Noisy Toy Positioning Game- Use a squeaky toy or bike horn in this noisy toy game.  Have one child hide with the toy and make it squeak.  The person who is looking for the toy needs to describe where the toy is hidden by using descriptive words like “over”, “under”, and “left”.

      More auditory Sensory Activities

      • Bell parade
      • Kazoo sound hunt
      • Listening for birds or animals
      • Record backyard sounds and play back the recording. Try to recognize and name the sound and where it was located in the yard.
      • Fill containers with items from the backyard.  Shake plastic containers or even paper bags with the items and see if your child can name the objects.
      • Play Marco Polo in the yard!
      auditory memory activities for kids to do at outdoors at home.

      Looking for more backyard sensory ideas for summer?  

      The Summer Sensory Activity Guide is the place to find everything you need for a summer of sensory input.  Use the sensory activities described in the booklet as a guide to meet the individual needs of your child.  The activities are not a substitute for therapy.  Rather, they are sensory-based summer activities that are designed to address each sensory system through summer play.  Activities are described to involve the whole family.  Right now, the Summer Sensory Activity Guide is a free bonus item to the new Summer Occupational Therapy Activities Packet.

      The Summer OT Activities Packet is a collection of 14 items that guide summer programming at home, at school, and in therapy sessions. The summer activities bundle covers handwriting, visual perceptual skills and visual motor skills, fine motor skills, gross motor skills, regulation, and more.

      You’ll find ideas to use in virtual therapy sessions and to send home as home activities that build skills and power development with a fun, summer theme. Kids will love the Summer Spot It! game, the puzzles, handouts, and movement activities. Therapists will love the teletherapy slide deck and the easy, ready-to-go activities to slot into OT sessions. The packet is only $10.00 and can be used over and over again for every student/client!

      Grab the Summer Occupational Therapy Activities Packet HERE.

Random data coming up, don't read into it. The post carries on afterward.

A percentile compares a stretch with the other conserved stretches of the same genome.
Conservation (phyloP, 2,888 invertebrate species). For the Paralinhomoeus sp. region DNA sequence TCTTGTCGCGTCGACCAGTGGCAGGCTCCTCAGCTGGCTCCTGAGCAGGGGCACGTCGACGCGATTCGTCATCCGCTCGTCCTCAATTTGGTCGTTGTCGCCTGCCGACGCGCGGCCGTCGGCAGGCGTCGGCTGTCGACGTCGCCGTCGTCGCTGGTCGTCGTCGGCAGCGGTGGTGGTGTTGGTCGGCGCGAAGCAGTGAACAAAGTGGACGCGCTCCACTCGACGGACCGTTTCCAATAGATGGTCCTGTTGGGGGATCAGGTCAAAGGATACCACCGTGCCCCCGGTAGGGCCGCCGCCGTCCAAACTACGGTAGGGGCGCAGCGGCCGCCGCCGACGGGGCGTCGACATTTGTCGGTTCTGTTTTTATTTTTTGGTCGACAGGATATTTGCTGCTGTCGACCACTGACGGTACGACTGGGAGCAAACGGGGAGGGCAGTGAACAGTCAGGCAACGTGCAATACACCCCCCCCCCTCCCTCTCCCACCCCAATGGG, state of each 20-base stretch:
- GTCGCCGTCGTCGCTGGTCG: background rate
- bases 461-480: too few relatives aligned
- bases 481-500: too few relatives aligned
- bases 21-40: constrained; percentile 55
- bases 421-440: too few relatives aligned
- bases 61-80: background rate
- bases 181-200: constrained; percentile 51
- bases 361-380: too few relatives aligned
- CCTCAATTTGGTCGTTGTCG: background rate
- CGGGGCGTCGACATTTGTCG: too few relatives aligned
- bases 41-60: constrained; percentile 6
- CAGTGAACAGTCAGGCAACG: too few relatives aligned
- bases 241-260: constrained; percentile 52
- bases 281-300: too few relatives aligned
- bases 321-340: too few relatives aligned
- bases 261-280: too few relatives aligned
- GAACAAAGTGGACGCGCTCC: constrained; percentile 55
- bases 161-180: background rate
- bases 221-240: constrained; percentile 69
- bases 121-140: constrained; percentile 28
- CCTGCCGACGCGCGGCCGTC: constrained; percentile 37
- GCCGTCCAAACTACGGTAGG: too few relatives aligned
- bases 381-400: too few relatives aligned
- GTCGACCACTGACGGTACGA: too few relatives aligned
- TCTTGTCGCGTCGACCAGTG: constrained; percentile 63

Summer activities for kids


      For more auditory sensory activities, try these activities for auditory learners.

      Auditory processing sensory ideas for backyard summer sensory play, perfect for sensory diet ideas for kids.

      Sensory Activities in the Backyard

       These are more sensory ideas you can add to an outdoor sensory diet to address sensory seeking needs or sensory avoiding in kids:

      Wobble Ice Disk– Add vestibular input with a DIY wobble disk. Kids can help to make this heavy ice disk, adding proprioceptive input for a hot summer day.

      Use a therapy ball– A large ball or a therapy ball/ exercise ball is a great way to add movement, heavy work, and calming proprioceptive input into backyard play.

      Make a Water Bin– Water play is a great way to spend hot summer days in sensory play.

      Colleen Beck, OTR/L is an occupational therapist with 20 years experience, graduating from the University of Pittsburgh in 2000. Colleen created The OT Toolbox to inspire therapists, teachers, and parents with easy and fun tools to help children thrive. As the creator, author, and owner of the website and its social media channels, Colleen strives to empower those serving kids of all levels and needs. Want to collaborate? Send an email to contact@theottoolbox.com.

      Oral Motor Activities for Summer

      summer oral motor activities for kids

      Sometimes the kids need an outdoor challenge to get moving and add active play to their day. I’m really excited to add a new activity challenge here on The OT Toolbox website. It’s a fun summer activity for the whole family and can be used to help kids stay active and build skills. This list of oral motor activities for summer is actually a fun way to add calming activities and alerting activities to sensory diets for kids. In fact, this page is part of a series of backyard sensory activities for kids.

      Summer oral motor activities for kids to address oral sensory processing needs.

      This is such a fun list of Oral Sensory Processing activities that can be done at home right in the backyard this summer.  If you are new to this blog, you might know that I’ve put together a lot of sensory activities here on the website. In particular, you will want to check out all of the summer occupational therapy activities here on The OT Toolbox! 

      Today, I’m sharing one part of that backyard sensory play list and outdoor activity challenge. These oral sensory processing activities can be done frugally and right in your backyard.  Getting the kids outside to play is important with all of the research out there telling us that kids are not playing outdoors as much as they used to.  These backyard sensory ideas are sure to bring smiles to your kids’ faces while sneaking in some sensory input.

      Oral sensory processing activities that can be done at home this summer right in the backyard with the whole family, great for self-regulation, sensory input, attention, and focus.



      Understanding development of oral motor skills is a great place to start when it comes to oral sensory processing concerns. Oral sensory input or challenges with oral motor skills can impact self-regulation in kids as well as improving attention, focus, and adding a calming component to slow down a sensory seeking child. Adding simple oral motor sensory breaks throughout the day can make a big impact in a sensory diet for kids.

      Oral Motor Skills and sensory Activities

      Try these backyard oral sensory processing activities this summer: